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« Blue Highways: Franklin, West Virginia | Main | Blue Highways: Cuckoo, Virginia »

Blue Highways: Stanardsville, Virginia

Unfolding the Map

At the close of 2012, I will use this post to reflect on the past year.  William Least Heat-Moon (LHM), toward the end of his trip and as he traveled through Stanardsville, reflected on what his trip had accomplished.  Usually we accomplish quite a lot that we don't give ourselves credit for, and overemphasize our failures and shortcomings.  Not this time, Littourati.  Not this time.  To the right is the Virginia State Seal, found on Wikimedia Commons.  To see where Stanardsville awaits the New Year, go to the map.

Book Quote

"I went up U.S. 33 until the rumple of hills became a long, bluish wall across the western sky.  On the other side of Stanardsville in the the Blue Ridge Mountains, I stopped in a glen and hiked along Swift Run, a fine rill of whirligigs and shiners, until I found a cool place for lunch.  Summer was a few days away, but the heat wasn't....

"....In a season on the blue roads, what had I accomplished?  I hadn't sailed the Atlantic in a washtub, or crossed the Gobi by goat cart, or bicycled to Cape Horn.  In my own country, I had gone out, had met, had shared.  I had stood as witness."

Blue Highways: Part 10, Chapter 2

Greene County Courthouse in Stanardsville, Virginia. Photo by Calvin Beale and posted at Wikimedia Commons. Click on photo to go to host site.

Stanardsville, Virginia

As I write this post, it is New Year's Eve 2012.  The time of year often entails a look forward at the coming year, and even resolutions for what one hopes to accomplish.  However, on New Year's Eve media often spends time looking back at the year's accomplishments, failures, events, and the people that have passed on.  We can see from the quote above that as LHM is the end of his own journey, he also takes a look behind him to tally up his own accomplishments on his travels.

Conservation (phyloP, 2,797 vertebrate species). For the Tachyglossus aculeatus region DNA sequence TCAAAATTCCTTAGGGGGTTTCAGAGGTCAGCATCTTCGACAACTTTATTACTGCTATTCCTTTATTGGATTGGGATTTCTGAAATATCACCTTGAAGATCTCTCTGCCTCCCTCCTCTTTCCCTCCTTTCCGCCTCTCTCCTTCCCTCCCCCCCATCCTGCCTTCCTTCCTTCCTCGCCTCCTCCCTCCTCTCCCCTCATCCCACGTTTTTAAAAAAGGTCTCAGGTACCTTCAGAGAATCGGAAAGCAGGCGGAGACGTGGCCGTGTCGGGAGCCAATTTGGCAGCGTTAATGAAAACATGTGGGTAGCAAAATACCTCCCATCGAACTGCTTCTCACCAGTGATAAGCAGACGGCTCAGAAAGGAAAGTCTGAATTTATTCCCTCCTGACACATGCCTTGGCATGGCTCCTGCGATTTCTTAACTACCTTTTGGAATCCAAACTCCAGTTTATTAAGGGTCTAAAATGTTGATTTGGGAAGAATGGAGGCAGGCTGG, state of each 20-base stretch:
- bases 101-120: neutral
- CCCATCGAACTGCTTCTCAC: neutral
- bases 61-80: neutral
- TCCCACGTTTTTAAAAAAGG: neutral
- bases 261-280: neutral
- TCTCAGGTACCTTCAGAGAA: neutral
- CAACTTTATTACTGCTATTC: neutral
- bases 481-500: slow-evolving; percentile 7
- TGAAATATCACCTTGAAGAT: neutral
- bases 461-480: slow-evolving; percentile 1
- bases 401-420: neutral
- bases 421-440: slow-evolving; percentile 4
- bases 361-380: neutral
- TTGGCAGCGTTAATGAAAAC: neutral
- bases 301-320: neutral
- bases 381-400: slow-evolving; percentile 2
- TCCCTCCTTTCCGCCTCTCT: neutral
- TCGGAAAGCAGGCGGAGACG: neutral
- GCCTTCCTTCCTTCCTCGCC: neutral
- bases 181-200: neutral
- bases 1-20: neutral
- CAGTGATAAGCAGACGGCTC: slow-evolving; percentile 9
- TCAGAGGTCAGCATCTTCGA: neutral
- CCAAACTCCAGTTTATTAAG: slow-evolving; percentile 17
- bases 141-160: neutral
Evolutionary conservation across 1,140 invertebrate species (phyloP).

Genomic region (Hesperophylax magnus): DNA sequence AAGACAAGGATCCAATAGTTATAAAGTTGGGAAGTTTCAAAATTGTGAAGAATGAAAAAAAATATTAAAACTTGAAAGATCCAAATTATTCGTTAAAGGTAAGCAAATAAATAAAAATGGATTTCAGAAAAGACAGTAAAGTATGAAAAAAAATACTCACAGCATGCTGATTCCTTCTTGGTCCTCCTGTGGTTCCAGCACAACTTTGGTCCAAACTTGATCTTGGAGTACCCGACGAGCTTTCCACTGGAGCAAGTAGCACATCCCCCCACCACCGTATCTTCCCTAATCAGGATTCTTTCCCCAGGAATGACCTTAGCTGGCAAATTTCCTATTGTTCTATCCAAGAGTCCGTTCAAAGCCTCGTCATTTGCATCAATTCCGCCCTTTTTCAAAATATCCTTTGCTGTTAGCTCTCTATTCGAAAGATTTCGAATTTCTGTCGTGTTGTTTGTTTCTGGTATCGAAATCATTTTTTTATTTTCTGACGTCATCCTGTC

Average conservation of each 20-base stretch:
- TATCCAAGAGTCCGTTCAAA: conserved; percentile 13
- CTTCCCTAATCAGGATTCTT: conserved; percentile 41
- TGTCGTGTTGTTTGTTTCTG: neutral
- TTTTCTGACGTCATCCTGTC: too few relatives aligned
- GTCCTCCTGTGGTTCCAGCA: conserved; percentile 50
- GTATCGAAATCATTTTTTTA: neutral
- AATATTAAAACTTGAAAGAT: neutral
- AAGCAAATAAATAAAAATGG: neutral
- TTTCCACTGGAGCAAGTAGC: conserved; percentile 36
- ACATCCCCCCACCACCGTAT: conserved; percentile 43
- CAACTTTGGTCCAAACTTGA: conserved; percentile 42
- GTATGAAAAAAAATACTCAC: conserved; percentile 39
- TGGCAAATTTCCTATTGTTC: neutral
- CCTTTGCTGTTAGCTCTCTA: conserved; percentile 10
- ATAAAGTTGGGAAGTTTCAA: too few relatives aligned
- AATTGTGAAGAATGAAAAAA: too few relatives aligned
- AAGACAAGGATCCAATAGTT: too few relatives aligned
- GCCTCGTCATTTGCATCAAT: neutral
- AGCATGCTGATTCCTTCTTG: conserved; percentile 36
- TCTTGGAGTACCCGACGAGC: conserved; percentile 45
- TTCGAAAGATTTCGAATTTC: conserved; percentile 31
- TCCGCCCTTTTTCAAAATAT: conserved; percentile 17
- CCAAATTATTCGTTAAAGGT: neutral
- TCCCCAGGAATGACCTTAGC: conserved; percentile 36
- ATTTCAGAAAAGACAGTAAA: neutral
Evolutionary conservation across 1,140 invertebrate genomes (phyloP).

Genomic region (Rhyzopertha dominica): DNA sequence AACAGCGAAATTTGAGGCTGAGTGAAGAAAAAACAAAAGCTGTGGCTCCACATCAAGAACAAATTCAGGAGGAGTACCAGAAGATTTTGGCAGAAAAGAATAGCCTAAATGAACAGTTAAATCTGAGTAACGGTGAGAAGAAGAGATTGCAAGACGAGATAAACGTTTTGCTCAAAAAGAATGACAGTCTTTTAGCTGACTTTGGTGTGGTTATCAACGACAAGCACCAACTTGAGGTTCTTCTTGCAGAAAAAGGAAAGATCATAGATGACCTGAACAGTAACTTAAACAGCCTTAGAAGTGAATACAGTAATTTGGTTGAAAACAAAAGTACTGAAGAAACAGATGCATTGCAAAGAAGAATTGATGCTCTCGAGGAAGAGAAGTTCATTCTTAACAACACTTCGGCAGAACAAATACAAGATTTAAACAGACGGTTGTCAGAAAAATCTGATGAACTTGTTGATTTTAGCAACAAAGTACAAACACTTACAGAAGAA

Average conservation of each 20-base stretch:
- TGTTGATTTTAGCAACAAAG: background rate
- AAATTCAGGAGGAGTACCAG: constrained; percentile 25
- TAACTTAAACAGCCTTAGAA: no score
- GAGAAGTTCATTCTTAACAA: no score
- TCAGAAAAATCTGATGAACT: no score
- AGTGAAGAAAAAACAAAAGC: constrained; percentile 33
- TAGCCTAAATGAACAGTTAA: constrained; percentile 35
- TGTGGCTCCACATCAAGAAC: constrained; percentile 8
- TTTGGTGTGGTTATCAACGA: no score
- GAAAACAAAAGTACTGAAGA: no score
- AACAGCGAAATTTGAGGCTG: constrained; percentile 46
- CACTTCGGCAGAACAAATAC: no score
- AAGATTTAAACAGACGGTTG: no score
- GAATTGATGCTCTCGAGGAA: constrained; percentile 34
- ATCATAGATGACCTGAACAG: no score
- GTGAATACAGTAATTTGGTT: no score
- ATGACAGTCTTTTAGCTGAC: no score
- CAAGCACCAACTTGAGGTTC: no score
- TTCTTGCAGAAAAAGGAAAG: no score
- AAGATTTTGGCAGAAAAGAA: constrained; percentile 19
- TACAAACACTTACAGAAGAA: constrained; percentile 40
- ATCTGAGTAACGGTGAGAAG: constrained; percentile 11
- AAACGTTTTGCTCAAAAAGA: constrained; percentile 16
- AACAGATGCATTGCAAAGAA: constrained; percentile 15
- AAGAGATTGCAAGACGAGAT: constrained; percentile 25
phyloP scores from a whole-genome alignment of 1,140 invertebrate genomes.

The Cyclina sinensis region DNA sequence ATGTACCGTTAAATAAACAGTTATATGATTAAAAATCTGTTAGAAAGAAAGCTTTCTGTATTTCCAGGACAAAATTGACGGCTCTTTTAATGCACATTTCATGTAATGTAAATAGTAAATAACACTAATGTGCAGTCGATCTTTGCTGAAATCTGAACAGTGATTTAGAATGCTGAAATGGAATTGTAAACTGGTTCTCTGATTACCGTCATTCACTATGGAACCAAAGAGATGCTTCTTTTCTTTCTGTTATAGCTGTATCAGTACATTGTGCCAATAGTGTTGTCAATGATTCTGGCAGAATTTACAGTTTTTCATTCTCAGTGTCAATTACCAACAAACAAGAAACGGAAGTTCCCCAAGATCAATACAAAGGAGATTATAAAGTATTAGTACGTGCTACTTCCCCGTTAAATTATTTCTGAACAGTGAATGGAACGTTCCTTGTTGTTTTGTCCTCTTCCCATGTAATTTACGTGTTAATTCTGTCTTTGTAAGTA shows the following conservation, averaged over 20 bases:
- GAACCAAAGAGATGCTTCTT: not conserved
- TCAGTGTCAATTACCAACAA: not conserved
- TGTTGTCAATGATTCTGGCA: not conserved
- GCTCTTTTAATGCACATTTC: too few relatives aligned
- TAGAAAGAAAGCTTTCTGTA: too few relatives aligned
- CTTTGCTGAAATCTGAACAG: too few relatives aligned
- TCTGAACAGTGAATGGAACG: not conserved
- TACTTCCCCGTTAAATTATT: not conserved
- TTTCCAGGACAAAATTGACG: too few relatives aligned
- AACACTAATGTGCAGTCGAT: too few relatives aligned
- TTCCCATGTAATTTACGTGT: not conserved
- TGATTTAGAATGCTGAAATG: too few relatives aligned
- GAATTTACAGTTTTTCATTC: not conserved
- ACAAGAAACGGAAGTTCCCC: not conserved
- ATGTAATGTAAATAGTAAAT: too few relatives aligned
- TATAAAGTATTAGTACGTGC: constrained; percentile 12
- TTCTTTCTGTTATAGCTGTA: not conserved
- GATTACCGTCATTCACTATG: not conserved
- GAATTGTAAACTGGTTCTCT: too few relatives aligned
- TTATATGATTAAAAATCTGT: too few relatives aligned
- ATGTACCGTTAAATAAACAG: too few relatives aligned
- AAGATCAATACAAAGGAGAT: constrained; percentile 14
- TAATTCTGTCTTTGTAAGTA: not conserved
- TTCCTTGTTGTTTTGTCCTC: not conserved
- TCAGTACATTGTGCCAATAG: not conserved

It is curious that he begins with a list of those things that he didn't accomplish, and one could read this as his admission that his trip wasn't important.  After all, instead of crossing "the Gobi by goat cart," he went out.  Instead of bicycling "to Cape Horn," he met.  Rather than sailing "the Atlantic in a washtub," he shared.  Above all, he had "stood as witness."  To what?  To his country certainly, but also to himself.

As I look back at my own journey in this past year, not necessarily through space but definitely through time in the form of days that make up a year, I can ask myself the same questions.  What did I do?  And my list isn't that exciting.  I worked.  I made a trip or two.  I hung out with friends sometimes, and I spent a lot of time alone.  The three major accomplishments that I can list are the following: With a colleague, I got a paper published in a major political science journal; I wrote roughly 118 posts in Littourati for a word count of around 120,000 words; I made great strides in my own personal development through a combination of therapy and self-reflection.  I watched all the episodes of the old Star Trek.